Gender differences in exposure to social resources play a significant role in influencing gender inequalities in health. A related question--and our focus--asks whether these inequalities are also influenced by gendered vulnerabilities to social forces. Specifically, this paper examines the differential impact of social forces on the health of elderly (65+) men and women. METHODS:

Multiple linear regression analysis is used to estimate gender differences in the influence of socioeconomic, lifestyle, and psychosocial factors on both self-rated health and overall functional health using data from the 1994-1995 National Population Health Survey. RESULTS:

Key findings include: 1) the relationship between income and health is significant for older women only, whereas the converse holds for education; 2) having an acceptable body weight is positively associated with health for elderly women only; and 3) stress-related factors are stronger determinants of health for older women. INTERPRETATION:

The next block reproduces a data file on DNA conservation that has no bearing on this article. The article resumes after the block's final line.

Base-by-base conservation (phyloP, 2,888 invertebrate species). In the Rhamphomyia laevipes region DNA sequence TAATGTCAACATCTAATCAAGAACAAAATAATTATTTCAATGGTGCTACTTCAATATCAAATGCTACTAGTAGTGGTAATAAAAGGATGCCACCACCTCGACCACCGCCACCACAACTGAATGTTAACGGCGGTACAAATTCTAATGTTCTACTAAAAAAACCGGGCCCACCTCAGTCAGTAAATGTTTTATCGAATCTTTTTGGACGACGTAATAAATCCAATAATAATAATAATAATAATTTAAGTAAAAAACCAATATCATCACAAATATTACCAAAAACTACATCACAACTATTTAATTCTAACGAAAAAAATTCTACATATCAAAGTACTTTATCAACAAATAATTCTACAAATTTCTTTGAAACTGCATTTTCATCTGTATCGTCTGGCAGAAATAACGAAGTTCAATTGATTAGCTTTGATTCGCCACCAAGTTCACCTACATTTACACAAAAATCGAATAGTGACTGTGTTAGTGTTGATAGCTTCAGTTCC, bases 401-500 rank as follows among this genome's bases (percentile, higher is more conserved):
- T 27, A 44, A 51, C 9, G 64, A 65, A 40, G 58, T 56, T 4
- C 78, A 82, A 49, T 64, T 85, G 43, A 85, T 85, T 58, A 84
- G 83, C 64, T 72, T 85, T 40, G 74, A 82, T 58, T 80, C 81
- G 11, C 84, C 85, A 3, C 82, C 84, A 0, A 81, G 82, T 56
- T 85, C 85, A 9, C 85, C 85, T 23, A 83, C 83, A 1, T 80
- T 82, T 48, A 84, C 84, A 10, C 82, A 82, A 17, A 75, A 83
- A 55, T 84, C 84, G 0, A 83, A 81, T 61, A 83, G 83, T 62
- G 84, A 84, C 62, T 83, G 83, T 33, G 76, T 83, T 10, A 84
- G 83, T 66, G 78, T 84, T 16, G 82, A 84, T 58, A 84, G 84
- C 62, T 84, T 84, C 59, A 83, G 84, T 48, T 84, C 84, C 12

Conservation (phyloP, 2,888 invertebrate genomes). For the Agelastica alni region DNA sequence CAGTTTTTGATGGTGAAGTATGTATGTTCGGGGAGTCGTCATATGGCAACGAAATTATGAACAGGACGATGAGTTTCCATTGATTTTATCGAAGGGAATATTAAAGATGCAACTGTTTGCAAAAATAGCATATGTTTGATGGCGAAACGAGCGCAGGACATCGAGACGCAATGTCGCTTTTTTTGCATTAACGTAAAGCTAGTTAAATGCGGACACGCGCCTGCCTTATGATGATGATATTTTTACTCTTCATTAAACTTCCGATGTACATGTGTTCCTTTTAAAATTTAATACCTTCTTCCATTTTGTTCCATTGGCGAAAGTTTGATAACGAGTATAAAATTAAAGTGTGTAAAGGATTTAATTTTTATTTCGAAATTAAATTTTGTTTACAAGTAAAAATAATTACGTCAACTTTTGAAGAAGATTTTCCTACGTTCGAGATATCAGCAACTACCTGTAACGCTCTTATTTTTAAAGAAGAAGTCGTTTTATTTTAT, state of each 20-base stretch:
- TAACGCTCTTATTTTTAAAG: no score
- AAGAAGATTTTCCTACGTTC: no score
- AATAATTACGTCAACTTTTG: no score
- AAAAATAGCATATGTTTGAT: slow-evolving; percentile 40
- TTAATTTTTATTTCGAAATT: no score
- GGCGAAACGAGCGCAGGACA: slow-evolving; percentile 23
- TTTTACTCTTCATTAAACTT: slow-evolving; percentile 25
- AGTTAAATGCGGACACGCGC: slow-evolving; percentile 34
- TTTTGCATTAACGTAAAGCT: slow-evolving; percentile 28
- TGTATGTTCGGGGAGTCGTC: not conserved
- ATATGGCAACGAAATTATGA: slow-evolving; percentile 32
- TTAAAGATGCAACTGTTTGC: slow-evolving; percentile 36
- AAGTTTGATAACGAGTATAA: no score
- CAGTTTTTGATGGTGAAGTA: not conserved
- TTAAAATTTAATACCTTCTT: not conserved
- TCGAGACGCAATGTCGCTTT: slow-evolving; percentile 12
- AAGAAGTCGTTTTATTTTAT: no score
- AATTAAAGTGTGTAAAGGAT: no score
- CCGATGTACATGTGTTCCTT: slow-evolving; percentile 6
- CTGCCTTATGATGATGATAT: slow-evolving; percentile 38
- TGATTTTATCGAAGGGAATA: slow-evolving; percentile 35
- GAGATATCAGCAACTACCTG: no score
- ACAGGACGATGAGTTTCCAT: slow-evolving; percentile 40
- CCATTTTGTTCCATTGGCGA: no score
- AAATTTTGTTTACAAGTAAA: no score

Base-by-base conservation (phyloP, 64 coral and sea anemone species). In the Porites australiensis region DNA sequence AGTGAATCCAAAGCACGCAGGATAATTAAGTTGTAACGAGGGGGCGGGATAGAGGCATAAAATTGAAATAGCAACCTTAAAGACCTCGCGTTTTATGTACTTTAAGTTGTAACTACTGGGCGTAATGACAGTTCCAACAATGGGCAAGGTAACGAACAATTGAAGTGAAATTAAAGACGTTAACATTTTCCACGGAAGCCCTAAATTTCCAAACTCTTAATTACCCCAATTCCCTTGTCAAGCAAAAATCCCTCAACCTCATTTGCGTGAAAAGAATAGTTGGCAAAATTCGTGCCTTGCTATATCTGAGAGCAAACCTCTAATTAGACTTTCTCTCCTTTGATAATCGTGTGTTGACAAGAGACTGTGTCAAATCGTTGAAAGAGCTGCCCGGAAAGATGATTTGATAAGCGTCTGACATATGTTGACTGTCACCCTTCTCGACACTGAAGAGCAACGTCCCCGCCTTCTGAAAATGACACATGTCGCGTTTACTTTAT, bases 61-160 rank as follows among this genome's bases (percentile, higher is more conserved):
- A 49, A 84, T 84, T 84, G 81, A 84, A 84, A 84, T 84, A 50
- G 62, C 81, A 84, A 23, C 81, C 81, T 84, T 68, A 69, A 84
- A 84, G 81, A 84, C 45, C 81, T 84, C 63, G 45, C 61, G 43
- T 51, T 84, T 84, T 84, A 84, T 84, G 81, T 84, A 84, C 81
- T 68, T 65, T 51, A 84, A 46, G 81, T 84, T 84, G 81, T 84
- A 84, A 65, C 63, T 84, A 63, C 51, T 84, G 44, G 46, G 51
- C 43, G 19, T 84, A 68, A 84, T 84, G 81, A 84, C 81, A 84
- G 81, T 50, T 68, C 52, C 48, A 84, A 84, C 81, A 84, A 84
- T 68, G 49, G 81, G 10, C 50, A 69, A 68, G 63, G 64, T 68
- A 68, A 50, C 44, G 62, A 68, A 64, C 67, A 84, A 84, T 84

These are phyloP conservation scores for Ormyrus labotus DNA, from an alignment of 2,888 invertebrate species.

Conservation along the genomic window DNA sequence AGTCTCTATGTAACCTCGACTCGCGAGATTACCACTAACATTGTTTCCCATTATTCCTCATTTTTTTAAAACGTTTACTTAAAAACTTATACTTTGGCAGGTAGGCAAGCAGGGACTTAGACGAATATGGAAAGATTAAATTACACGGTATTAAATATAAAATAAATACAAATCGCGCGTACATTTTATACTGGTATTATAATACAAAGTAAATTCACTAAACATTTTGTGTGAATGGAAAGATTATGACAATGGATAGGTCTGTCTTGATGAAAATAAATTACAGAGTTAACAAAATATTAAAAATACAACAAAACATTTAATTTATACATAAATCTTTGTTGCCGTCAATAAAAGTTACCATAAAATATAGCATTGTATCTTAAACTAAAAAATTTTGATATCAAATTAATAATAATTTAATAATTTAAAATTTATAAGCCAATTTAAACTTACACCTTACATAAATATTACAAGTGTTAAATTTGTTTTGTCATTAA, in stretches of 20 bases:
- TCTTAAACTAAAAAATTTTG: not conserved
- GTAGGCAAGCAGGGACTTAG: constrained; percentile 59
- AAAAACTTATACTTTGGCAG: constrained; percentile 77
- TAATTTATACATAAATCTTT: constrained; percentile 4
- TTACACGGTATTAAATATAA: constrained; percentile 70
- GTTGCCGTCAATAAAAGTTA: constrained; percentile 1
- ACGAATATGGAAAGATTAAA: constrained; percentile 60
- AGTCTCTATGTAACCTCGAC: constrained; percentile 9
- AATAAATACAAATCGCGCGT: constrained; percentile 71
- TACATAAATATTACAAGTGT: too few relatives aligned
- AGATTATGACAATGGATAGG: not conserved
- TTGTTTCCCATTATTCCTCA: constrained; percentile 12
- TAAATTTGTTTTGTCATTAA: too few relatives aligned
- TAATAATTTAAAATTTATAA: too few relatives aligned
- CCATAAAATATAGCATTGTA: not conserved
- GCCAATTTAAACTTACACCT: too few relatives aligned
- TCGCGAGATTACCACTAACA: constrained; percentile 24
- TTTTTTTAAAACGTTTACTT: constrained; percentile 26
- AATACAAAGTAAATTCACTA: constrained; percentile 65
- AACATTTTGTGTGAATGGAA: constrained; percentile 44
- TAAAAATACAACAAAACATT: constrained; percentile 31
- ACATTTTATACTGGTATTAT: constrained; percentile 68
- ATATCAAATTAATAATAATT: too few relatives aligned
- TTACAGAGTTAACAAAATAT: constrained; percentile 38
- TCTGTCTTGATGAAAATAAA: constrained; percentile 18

Our findings shed light on the processes of healthy aging for men and women, and suggest that interventions to improve the health of elderly Canadians need to be gender-specific.

Canadian Journal of Public Health
Department of Sociology and Anthropology

Prus, S.G, & Gee, E. (Ellen). (2003). Gender differences in the influence of economic, lifestyle, and psychosocial factors on later-life health. Canadian Journal of Public Health, 94(4), 306–309.